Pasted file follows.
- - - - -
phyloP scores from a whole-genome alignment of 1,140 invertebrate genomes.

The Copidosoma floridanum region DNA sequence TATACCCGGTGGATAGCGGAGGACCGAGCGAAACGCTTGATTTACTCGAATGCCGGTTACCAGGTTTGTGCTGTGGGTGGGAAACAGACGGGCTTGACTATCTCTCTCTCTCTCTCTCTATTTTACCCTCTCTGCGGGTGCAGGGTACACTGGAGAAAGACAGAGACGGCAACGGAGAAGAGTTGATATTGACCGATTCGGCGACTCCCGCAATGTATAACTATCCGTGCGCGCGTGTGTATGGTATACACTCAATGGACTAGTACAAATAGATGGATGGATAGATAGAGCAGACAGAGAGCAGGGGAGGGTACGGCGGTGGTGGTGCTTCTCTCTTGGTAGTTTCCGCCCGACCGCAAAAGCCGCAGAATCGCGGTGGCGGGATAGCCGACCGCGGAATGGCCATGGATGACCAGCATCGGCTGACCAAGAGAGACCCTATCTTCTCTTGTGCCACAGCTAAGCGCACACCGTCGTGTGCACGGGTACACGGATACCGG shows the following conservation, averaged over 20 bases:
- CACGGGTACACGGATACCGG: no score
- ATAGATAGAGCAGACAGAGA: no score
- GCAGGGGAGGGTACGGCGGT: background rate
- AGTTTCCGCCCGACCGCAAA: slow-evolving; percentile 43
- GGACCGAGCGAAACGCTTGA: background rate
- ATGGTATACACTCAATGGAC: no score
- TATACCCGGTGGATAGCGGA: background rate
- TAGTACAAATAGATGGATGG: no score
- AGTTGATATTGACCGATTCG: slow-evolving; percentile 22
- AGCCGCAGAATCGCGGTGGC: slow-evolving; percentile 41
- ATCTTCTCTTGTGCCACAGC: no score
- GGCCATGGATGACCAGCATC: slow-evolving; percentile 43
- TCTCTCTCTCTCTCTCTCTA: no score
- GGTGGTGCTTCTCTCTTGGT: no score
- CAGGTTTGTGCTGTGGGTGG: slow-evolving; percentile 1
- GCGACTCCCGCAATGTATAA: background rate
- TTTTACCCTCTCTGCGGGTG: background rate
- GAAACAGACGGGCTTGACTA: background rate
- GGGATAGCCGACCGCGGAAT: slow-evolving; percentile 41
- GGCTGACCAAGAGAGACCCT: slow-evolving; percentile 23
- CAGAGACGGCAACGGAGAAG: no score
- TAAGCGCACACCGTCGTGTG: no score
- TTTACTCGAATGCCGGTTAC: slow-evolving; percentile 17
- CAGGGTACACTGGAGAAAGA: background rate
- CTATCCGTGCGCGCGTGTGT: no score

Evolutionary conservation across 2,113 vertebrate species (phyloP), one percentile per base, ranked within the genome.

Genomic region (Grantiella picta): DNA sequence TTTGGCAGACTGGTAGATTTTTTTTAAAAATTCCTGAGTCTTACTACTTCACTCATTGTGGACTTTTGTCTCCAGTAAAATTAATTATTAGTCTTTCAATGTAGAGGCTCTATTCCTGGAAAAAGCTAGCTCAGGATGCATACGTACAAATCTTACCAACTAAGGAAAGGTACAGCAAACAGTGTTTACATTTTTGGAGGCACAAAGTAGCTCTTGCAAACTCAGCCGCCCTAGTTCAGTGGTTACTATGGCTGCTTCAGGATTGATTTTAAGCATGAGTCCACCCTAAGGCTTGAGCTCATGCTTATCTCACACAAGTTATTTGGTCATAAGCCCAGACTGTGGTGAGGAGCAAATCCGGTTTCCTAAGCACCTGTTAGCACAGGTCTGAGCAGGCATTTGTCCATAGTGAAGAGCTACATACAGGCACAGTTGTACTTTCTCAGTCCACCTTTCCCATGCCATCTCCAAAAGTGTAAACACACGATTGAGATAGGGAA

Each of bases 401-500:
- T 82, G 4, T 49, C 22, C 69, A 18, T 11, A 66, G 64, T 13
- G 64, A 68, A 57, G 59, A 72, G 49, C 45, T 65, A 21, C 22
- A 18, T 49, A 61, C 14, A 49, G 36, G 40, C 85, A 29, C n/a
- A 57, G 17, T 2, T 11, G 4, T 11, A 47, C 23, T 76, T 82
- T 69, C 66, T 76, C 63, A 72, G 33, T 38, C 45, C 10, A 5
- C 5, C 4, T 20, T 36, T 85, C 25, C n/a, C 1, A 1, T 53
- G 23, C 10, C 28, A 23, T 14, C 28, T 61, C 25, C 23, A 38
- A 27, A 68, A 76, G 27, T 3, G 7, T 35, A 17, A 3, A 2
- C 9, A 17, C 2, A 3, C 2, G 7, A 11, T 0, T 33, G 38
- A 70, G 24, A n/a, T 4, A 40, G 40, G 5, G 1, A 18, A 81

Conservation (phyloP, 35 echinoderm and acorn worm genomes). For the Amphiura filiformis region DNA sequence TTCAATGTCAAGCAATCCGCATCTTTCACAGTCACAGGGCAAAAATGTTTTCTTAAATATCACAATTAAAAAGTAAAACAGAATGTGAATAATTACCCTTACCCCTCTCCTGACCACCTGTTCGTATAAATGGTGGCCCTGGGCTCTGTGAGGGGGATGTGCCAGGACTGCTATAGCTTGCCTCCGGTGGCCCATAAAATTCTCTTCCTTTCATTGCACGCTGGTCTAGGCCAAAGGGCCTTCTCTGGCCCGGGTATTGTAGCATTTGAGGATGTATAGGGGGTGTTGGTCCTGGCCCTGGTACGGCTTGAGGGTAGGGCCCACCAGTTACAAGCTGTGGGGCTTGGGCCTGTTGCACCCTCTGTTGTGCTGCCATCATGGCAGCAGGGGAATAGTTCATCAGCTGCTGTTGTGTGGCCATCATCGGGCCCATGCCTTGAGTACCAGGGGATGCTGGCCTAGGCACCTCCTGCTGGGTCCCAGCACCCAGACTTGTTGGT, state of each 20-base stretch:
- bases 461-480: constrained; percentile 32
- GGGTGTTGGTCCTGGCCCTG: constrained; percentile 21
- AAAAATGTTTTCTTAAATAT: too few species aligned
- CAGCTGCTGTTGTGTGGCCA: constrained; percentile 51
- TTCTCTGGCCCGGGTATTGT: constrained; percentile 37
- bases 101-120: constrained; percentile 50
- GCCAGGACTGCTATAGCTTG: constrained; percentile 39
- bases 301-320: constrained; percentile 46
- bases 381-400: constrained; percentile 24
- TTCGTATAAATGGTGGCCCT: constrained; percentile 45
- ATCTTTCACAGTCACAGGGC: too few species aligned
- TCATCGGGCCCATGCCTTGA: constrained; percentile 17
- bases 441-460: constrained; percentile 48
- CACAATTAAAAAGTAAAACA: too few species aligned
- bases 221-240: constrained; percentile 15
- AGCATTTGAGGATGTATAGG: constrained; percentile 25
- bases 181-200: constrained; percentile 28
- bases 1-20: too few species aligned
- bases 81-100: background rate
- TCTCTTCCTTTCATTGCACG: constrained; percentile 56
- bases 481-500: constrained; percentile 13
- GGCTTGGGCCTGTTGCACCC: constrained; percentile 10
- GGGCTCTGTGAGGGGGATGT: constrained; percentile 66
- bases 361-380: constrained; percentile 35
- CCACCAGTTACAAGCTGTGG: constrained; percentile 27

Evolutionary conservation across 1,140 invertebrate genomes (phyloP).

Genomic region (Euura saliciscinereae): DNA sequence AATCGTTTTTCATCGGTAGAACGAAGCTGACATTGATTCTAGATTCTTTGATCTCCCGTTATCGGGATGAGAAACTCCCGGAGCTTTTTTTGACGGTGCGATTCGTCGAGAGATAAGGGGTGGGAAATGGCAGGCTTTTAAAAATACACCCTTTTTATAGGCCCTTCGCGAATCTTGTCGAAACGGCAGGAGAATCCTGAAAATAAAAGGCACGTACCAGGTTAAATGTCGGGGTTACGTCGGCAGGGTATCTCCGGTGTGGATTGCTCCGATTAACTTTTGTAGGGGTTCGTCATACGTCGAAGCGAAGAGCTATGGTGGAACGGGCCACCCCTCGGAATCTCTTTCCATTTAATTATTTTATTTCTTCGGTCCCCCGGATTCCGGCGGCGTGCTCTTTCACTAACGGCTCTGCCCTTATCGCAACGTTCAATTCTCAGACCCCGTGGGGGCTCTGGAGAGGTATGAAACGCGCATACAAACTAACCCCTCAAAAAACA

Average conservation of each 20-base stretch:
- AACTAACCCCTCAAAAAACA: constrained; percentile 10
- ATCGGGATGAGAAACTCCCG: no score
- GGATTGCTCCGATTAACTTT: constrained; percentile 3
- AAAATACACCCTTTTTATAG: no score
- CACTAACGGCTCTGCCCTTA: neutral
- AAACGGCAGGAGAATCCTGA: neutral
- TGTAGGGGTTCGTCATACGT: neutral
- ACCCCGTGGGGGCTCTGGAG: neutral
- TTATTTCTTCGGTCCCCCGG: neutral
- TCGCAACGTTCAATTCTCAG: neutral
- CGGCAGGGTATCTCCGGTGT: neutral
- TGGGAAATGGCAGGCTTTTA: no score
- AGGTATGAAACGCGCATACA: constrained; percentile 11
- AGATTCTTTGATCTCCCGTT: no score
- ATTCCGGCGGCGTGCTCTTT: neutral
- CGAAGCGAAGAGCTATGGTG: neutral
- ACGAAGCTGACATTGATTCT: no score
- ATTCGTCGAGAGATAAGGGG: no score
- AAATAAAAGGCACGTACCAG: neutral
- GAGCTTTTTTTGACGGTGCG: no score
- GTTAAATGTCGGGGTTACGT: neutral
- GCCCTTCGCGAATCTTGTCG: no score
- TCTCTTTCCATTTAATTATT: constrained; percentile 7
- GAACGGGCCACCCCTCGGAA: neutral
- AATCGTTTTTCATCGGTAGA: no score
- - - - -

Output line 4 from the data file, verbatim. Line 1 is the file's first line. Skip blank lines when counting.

- ATAGATAGAGCAGACAGAGA: no score